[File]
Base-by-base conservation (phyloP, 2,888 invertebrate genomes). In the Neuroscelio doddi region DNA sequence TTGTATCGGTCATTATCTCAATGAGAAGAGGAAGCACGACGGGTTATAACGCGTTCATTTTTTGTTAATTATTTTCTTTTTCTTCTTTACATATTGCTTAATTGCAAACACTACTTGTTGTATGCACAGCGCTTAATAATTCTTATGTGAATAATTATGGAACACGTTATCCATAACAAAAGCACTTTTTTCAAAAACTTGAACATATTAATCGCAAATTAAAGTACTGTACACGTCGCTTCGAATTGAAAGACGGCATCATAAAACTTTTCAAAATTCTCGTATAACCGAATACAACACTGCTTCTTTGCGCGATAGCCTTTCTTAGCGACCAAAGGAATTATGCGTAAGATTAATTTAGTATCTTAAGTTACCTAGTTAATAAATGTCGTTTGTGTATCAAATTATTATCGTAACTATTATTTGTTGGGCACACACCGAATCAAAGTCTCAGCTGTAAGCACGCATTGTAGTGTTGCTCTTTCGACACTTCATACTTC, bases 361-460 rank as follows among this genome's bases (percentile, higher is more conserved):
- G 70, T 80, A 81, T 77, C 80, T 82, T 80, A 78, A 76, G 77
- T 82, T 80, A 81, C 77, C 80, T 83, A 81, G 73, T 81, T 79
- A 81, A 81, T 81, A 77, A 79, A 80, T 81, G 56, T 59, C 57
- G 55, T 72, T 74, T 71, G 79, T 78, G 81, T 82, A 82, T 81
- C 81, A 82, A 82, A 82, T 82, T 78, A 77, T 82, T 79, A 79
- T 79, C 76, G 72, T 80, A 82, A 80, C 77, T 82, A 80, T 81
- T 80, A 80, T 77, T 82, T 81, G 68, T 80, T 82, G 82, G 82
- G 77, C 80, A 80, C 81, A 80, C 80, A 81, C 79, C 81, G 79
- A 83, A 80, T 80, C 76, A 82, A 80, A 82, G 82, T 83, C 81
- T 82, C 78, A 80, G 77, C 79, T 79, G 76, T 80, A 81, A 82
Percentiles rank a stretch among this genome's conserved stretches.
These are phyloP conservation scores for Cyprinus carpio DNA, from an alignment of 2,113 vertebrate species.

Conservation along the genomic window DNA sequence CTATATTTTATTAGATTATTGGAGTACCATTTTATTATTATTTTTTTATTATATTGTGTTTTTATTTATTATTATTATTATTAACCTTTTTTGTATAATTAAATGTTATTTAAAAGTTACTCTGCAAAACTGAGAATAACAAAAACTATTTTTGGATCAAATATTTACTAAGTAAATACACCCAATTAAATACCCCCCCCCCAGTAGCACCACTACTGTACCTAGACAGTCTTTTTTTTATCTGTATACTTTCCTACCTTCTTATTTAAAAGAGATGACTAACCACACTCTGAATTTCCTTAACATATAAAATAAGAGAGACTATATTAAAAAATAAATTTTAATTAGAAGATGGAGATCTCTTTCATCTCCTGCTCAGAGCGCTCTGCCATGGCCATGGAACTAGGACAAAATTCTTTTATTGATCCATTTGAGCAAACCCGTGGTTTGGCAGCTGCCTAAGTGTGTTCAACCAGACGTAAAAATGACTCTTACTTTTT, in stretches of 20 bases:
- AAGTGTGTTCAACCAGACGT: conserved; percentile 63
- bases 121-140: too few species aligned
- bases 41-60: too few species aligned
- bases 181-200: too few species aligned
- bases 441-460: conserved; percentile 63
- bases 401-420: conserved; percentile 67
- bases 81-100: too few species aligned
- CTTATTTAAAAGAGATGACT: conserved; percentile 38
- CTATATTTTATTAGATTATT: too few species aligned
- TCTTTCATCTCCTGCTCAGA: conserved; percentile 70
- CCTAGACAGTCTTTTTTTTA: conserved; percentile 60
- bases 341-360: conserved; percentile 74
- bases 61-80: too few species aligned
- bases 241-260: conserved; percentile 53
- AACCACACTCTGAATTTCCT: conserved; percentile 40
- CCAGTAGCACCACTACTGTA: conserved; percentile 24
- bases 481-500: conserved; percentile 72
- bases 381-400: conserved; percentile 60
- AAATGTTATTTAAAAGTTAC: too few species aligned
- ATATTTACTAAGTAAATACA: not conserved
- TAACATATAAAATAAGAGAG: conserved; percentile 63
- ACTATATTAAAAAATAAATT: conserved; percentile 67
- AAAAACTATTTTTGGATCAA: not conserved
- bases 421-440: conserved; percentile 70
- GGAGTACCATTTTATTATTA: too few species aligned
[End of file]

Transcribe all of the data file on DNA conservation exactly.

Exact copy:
Base-by-base conservation (phyloP, 2,888 invertebrate genomes). In the Neuroscelio doddi region DNA sequence TTGTATCGGTCATTATCTCAATGAGAAGAGGAAGCACGACGGGTTATAACGCGTTCATTTTTTGTTAATTATTTTCTTTTTCTTCTTTACATATTGCTTAATTGCAAACACTACTTGTTGTATGCACAGCGCTTAATAATTCTTATGTGAATAATTATGGAACACGTTATCCATAACAAAAGCACTTTTTTCAAAAACTTGAACATATTAATCGCAAATTAAAGTACTGTACACGTCGCTTCGAATTGAAAGACGGCATCATAAAACTTTTCAAAATTCTCGTATAACCGAATACAACACTGCTTCTTTGCGCGATAGCCTTTCTTAGCGACCAAAGGAATTATGCGTAAGATTAATTTAGTATCTTAAGTTACCTAGTTAATAAATGTCGTTTGTGTATCAAATTATTATCGTAACTATTATTTGTTGGGCACACACCGAATCAAAGTCTCAGCTGTAAGCACGCATTGTAGTGTTGCTCTTTCGACACTTCATACTTC, bases 361-460 rank as follows among this genome's bases (percentile, higher is more conserved):
- G 70, T 80, A 81, T 77, C 80, T 82, T 80, A 78, A 76, G 77
- T 82, T 80, A 81, C 77, C 80, T 83, A 81, G 73, T 81, T 79
- A 81, A 81, T 81, A 77, A 79, A 80, T 81, G 56, T 59, C 57
- G 55, T 72, T 74, T 71, G 79, T 78, G 81, T 82, A 82, T 81
- C 81, A 82, A 82, A 82, T 82, T 78, A 77, T 82, T 79, A 79
- T 79, C 76, G 72, T 80, A 82, A 80, C 77, T 82, A 80, T 81
- T 80, A 80, T 77, T 82, T 81, G 68, T 80, T 82, G 82, G 82
- G 77, C 80, A 80, C 81, A 80, C 80, A 81, C 79, C 81, G 79
- A 83, A 80, T 80, C 76, A 82, A 80, A 82, G 82, T 83, C 81
- T 82, C 78, A 80, G 77, C 79, T 79, G 76, T 80, A 81, A 82
Percentiles rank a stretch among this genome's conserved stretches.
These are phyloP conservation scores for Cyprinus carpio DNA, from an alignment of 2,113 vertebrate species.

Conservation along the genomic window DNA sequence CTATATTTTATTAGATTATTGGAGTACCATTTTATTATTATTTTTTTATTATATTGTGTTTTTATTTATTATTATTATTATTAACCTTTTTTGTATAATTAAATGTTATTTAAAAGTTACTCTGCAAAACTGAGAATAACAAAAACTATTTTTGGATCAAATATTTACTAAGTAAATACACCCAATTAAATACCCCCCCCCCAGTAGCACCACTACTGTACCTAGACAGTCTTTTTTTTATCTGTATACTTTCCTACCTTCTTATTTAAAAGAGATGACTAACCACACTCTGAATTTCCTTAACATATAAAATAAGAGAGACTATATTAAAAAATAAATTTTAATTAGAAGATGGAGATCTCTTTCATCTCCTGCTCAGAGCGCTCTGCCATGGCCATGGAACTAGGACAAAATTCTTTTATTGATCCATTTGAGCAAACCCGTGGTTTGGCAGCTGCCTAAGTGTGTTCAACCAGACGTAAAAATGACTCTTACTTTTT, in stretches of 20 bases:
- AAGTGTGTTCAACCAGACGT: conserved; percentile 63
- bases 121-140: too few species aligned
- bases 41-60: too few species aligned
- bases 181-200: too few species aligned
- bases 441-460: conserved; percentile 63
- bases 401-420: conserved; percentile 67
- bases 81-100: too few species aligned
- CTTATTTAAAAGAGATGACT: conserved; percentile 38
- CTATATTTTATTAGATTATT: too few species aligned
- TCTTTCATCTCCTGCTCAGA: conserved; percentile 70
- CCTAGACAGTCTTTTTTTTA: conserved; percentile 60
- bases 341-360: conserved; percentile 74
- bases 61-80: too few species aligned
- bases 241-260: conserved; percentile 53
- AACCACACTCTGAATTTCCT: conserved; percentile 40
- CCAGTAGCACCACTACTGTA: conserved; percentile 24
- bases 481-500: conserved; percentile 72
- bases 381-400: conserved; percentile 60
- AAATGTTATTTAAAAGTTAC: too few species aligned
- ATATTTACTAAGTAAATACA: not conserved
- TAACATATAAAATAAGAGAG: conserved; percentile 63
- ACTATATTAAAAAATAAATT: conserved; percentile 67
- AAAAACTATTTTTGGATCAA: not conserved
- bases 421-440: conserved; percentile 70
- GGAGTACCATTTTATTATTA: too few species aligned